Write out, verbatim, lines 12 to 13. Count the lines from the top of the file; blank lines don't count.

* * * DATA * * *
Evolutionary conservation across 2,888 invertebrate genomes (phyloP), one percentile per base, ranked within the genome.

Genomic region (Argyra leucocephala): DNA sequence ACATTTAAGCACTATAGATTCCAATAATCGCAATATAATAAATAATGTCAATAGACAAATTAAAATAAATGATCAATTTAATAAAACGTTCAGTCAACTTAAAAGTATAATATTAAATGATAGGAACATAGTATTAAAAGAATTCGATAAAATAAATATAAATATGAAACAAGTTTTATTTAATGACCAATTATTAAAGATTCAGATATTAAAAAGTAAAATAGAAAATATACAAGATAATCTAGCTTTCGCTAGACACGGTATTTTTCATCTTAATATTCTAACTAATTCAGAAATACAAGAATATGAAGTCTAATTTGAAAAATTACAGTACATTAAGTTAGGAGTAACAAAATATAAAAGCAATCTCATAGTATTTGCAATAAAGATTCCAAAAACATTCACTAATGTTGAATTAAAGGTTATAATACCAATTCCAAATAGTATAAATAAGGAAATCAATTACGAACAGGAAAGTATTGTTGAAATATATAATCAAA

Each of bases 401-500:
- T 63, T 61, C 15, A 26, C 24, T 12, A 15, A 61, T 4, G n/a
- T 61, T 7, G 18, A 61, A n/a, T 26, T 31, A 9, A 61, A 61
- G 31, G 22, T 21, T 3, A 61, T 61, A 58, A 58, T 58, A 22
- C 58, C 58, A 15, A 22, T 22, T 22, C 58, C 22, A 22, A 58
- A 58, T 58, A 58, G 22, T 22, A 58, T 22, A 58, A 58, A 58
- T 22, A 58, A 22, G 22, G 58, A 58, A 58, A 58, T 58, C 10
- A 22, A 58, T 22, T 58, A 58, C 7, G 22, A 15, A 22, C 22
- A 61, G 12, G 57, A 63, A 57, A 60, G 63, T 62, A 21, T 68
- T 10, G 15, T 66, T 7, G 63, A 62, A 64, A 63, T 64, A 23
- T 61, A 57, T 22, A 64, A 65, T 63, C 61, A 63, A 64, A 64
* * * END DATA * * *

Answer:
- T 10, G 15, T 66, T 7, G 63, A 62, A 64, A 63, T 64, A 23
- T 61, A 57, T 22, A 64, A 65, T 63, C 61, A 63, A 64, A 64